Decades back I recall our pump company dress code was relaxed for a weekly “Casual Friday.” I estimate this dress code accommodation occurred in the late 1980’s or early 1990’s time frame. However, denim jeans were specifically excluded. The overly casual appearance of denim jeans would not be appropriate in view of business visitors showing up at the factory premises. A touch of coincidence or irony, depending on how one looks at it, is that BW/IP International, formerly the Byron Jackson Company, had its origins in 1872, Woodland California and the birth of blue jeans occurred in the same year in nearby San Francisco (merchant Levi Strauss) and in Reno Nevada (tailor Jacob Davis).
My, how times have changed. Business casual, here in the U.S., now includes denim wear. In recent years even I have joined the ranks of those wearing denim blue jeans to business meetings.
The engineer in me could not help but take a closer look at the Levi’s Two Horse Brand logo patch sewn onto the right rear of the waist band.
But wait! What does this have to do with engineering?
Garment makers, especially for work clothes, understand that the corners of pockets are places likely to rip when stressed. Hence, the extra seams and sewing in these locations. But to further address this issue, riveting of the denim jeans’ stress points was a clever invention. To trademark and promote their amazing resistance to being ripped apart Levi’s came up with the idea of illustrating two horses pulling on a pair of jeans. The purpose was to market the message of their tough clothing to a late 1800’s working-class customer that often possessed minimal literary skills. These prospective customers could easily relate to the visual message of strength and toughness.
Whoa! Hold your horses! From a technical perspective, just one single horse pulling tension on a pair of jeans secured to a stationary post or a solid wall would have been enough to produce the same tensile load as shown with two horses. Think of it this way: each of the two horses can be considered as resisting the pulling action of the other. Either one of the two horses might be thought of as a stationary fixed object, with the opposite one pulling and applying the tension load on the pair of jeans.
Putting it another way, consider the diagram in Figure 2: the pulling force of Horse A on the left is resisted by the equal but opposite pulling force of Horse B on the right. Pretend now, in place of Horse B, that we tie up the jeans to a post solidly planted in the ground. The post, in place of Horse B, is now resisting the pulling action of Horse A. The tension on the pair of jeans is the same for the one horse as it is for two horses pulling in opposite directions.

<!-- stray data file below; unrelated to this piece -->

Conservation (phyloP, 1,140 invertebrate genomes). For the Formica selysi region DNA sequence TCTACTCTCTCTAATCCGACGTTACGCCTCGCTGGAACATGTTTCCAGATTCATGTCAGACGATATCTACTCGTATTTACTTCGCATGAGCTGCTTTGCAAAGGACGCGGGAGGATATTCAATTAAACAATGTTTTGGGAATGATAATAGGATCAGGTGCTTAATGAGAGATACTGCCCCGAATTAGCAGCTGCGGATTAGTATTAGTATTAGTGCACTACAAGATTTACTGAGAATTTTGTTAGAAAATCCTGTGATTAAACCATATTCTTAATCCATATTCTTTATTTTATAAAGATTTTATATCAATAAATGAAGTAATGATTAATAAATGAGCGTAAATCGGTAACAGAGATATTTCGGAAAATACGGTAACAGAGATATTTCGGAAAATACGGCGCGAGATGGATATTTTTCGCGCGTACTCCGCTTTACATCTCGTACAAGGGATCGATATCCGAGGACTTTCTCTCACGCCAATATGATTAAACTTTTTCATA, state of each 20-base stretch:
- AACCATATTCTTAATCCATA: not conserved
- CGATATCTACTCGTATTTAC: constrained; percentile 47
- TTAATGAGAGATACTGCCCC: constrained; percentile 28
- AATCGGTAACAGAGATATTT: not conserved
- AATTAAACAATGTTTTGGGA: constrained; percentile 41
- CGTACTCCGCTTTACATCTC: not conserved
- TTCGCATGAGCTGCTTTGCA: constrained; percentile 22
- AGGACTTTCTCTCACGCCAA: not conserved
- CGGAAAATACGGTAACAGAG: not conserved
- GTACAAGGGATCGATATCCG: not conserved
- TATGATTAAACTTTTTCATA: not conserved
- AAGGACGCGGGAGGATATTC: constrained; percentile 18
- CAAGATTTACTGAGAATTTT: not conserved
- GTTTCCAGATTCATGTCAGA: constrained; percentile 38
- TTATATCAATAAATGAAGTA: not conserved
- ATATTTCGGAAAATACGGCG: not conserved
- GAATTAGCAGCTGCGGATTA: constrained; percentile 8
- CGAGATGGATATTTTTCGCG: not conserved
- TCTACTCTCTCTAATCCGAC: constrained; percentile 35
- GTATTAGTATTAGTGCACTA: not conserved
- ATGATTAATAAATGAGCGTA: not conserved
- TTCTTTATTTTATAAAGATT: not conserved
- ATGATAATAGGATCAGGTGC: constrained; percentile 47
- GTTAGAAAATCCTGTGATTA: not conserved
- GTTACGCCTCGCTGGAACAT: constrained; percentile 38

Diving a bit deeper, the Two Horse Brand patch promotes that the jeans are patented, which was true for 17 years, from 1873 to 1890, while the patent was in force. The logo patch shows the jeans are pulled at the pockets creating stress through the crotch. Yes, for decades the jeans were riveted below the bottom of the button fly – but that feature was discontinued over 75 years ago. And the original Levi’s patent only applied narrowly to the riveting of the pockets.
At this point you might be thinking, “don’t nag me with the details.” But engineers enjoy visualizing the “unseen” in our physical universe. In this case, the magnitude of force is apparently, but not actually, magnified by a factor of two. The visual impact of two horses pulling in opposite directions to rip apart a pair of jeans conveys a powerful message.
So, again, what does this have to do with engineering? Well, engineers see the world through the laws of matter, energy, space, time, and mathematics. From these understandings we have pumps that boost water to the tops of high-rises. We have communication systems connected by orbiting satellites. We have hybrid, energy efficient cars that help drivers avoid collisions. In these and much more, the underlying technologies are important.
In a different sphere, we have the artists and marketers who promote products and services using images, sounds, aesthetics, symbolisms, and emotion. In this activity, technical details may or may not matter, but conveying the message is what it is all about.
The iconic Two Horse Brand trademark that Levi Strauss & Co. created is utterly brilliant marketing. And, using the historical fact of a patent on the label calls attention to not just the pocket reinforcements, but is symbolic of Levi’s heritage and authenticity. Here we have a durable and practical product, born of a clever way to strengthen its stress points, together with a timeless marketing message. I am only supposing it was good fortune that an engineer was not consulted on the Two Horse design.